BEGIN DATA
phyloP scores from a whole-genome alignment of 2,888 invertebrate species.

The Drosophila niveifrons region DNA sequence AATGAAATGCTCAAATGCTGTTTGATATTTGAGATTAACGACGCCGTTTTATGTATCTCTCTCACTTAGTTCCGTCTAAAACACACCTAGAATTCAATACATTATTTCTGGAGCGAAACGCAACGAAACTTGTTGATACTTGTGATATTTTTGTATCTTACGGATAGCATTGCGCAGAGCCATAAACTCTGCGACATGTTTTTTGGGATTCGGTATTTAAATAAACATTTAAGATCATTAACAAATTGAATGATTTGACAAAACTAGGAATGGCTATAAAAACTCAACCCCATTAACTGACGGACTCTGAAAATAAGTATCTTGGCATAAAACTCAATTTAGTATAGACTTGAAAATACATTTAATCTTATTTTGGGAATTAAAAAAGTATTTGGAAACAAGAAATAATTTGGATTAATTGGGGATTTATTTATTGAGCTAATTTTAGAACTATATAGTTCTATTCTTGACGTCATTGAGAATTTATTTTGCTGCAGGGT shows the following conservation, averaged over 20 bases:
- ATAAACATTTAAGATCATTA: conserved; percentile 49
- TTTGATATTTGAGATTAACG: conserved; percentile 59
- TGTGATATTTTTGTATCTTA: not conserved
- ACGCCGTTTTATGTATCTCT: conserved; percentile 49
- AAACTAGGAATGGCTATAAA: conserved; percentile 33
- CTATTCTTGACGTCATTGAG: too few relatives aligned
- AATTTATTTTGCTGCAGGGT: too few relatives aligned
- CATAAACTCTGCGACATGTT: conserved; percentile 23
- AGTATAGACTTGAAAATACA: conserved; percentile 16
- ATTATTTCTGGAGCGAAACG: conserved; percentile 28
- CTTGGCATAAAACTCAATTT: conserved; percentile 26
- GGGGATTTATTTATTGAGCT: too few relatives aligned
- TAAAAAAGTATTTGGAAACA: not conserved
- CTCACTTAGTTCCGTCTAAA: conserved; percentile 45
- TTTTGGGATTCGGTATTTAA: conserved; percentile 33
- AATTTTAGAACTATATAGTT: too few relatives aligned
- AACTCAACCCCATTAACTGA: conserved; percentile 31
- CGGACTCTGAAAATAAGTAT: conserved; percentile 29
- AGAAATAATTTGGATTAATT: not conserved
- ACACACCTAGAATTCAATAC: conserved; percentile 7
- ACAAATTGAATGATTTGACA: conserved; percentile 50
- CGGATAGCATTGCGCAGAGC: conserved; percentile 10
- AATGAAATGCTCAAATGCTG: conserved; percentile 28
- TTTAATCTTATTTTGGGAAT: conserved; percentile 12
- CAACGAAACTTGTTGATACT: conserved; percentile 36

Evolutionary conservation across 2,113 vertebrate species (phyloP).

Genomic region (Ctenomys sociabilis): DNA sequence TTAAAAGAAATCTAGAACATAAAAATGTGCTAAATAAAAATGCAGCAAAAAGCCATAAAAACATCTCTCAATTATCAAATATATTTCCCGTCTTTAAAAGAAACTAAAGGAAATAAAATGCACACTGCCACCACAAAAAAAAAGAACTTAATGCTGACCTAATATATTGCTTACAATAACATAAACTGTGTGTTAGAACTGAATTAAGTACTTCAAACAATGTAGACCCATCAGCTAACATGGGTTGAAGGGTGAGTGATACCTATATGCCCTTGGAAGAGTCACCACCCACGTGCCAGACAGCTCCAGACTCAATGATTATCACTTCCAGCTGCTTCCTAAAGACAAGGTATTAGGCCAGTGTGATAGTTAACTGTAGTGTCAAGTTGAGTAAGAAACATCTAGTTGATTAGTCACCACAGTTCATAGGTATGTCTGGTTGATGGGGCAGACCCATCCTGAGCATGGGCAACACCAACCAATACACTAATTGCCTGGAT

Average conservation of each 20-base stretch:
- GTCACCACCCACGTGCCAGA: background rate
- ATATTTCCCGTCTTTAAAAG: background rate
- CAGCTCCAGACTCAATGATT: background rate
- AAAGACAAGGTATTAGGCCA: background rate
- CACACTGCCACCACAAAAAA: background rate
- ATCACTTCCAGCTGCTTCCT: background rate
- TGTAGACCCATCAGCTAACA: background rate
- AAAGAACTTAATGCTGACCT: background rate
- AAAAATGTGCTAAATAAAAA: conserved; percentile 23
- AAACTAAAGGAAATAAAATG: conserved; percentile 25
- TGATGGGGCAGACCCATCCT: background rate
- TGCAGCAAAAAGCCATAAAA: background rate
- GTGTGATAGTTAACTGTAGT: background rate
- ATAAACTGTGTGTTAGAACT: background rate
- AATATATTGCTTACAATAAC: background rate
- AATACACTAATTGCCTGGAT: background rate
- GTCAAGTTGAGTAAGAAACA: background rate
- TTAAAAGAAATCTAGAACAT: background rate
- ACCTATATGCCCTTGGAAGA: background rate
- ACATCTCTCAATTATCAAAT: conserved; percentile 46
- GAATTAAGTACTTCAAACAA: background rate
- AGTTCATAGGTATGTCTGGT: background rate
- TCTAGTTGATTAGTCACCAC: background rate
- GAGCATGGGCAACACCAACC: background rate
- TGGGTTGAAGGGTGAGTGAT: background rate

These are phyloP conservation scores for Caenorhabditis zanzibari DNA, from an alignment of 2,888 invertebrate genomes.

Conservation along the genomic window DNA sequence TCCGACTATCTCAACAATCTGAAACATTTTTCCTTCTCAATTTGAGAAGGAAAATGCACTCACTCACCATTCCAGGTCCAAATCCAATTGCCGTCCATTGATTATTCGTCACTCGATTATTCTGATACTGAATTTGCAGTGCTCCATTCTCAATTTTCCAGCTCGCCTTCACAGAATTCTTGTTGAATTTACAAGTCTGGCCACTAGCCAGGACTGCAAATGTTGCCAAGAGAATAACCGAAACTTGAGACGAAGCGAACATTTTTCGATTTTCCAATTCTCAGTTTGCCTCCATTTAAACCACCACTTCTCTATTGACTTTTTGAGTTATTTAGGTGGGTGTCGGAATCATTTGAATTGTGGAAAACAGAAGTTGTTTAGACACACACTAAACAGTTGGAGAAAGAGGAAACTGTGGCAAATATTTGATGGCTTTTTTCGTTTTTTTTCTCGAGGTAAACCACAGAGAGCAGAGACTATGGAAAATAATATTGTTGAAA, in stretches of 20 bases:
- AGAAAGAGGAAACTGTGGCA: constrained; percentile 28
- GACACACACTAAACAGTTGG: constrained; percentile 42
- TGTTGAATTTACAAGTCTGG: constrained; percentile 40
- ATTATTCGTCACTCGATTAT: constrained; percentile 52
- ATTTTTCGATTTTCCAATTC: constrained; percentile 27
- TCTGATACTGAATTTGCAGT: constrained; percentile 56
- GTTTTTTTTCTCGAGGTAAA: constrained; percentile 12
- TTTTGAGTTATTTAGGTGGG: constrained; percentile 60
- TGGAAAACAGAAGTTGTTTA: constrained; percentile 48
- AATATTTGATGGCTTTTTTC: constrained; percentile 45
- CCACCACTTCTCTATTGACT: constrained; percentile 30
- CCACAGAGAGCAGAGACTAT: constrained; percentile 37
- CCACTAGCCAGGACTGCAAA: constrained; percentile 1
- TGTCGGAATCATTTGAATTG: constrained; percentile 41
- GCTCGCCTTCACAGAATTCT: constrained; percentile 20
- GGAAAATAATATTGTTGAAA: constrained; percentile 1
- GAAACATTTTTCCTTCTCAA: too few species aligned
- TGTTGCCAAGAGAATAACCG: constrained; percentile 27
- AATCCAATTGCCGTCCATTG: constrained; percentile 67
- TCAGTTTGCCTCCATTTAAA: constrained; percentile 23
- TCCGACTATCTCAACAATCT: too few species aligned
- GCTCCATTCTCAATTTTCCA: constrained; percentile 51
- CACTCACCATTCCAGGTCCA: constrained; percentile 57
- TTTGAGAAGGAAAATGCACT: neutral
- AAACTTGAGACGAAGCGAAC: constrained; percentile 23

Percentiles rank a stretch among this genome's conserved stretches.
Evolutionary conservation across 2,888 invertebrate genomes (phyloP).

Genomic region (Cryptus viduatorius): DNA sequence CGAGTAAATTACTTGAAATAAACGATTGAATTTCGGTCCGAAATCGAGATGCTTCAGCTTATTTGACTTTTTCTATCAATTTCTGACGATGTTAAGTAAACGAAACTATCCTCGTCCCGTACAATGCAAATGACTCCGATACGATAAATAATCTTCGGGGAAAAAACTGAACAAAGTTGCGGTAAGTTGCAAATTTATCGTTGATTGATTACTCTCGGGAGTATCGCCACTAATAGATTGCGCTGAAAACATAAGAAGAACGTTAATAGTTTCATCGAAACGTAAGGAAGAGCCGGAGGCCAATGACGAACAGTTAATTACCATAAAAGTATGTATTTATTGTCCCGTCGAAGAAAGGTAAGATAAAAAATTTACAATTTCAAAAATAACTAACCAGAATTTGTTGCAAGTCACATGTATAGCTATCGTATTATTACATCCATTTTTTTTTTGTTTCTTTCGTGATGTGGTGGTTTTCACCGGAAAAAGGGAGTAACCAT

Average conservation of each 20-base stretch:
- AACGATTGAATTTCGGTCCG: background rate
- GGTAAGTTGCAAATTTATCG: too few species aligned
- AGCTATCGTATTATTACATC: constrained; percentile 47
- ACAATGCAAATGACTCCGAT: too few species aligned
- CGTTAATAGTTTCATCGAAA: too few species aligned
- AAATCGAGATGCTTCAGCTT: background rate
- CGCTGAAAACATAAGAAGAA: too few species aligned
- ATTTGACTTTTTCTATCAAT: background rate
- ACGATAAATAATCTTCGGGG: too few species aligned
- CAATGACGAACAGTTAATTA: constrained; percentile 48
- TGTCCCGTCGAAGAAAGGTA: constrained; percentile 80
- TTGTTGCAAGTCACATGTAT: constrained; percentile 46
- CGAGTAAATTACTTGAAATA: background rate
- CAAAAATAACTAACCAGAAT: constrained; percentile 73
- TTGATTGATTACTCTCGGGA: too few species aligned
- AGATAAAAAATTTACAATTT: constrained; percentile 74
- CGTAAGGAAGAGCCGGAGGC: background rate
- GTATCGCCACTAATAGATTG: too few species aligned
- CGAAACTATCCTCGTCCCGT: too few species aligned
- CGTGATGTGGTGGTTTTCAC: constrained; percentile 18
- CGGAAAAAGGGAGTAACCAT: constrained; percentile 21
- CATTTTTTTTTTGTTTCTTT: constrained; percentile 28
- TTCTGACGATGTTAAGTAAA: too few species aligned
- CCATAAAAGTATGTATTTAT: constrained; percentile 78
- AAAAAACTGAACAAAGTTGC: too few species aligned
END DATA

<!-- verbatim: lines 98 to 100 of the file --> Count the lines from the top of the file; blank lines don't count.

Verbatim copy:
- TTGTTGCAAGTCACATGTAT: constrained; percentile 46
- CGAGTAAATTACTTGAAATA: background rate
- CAAAAATAACTAACCAGAAT: constrained; percentile 73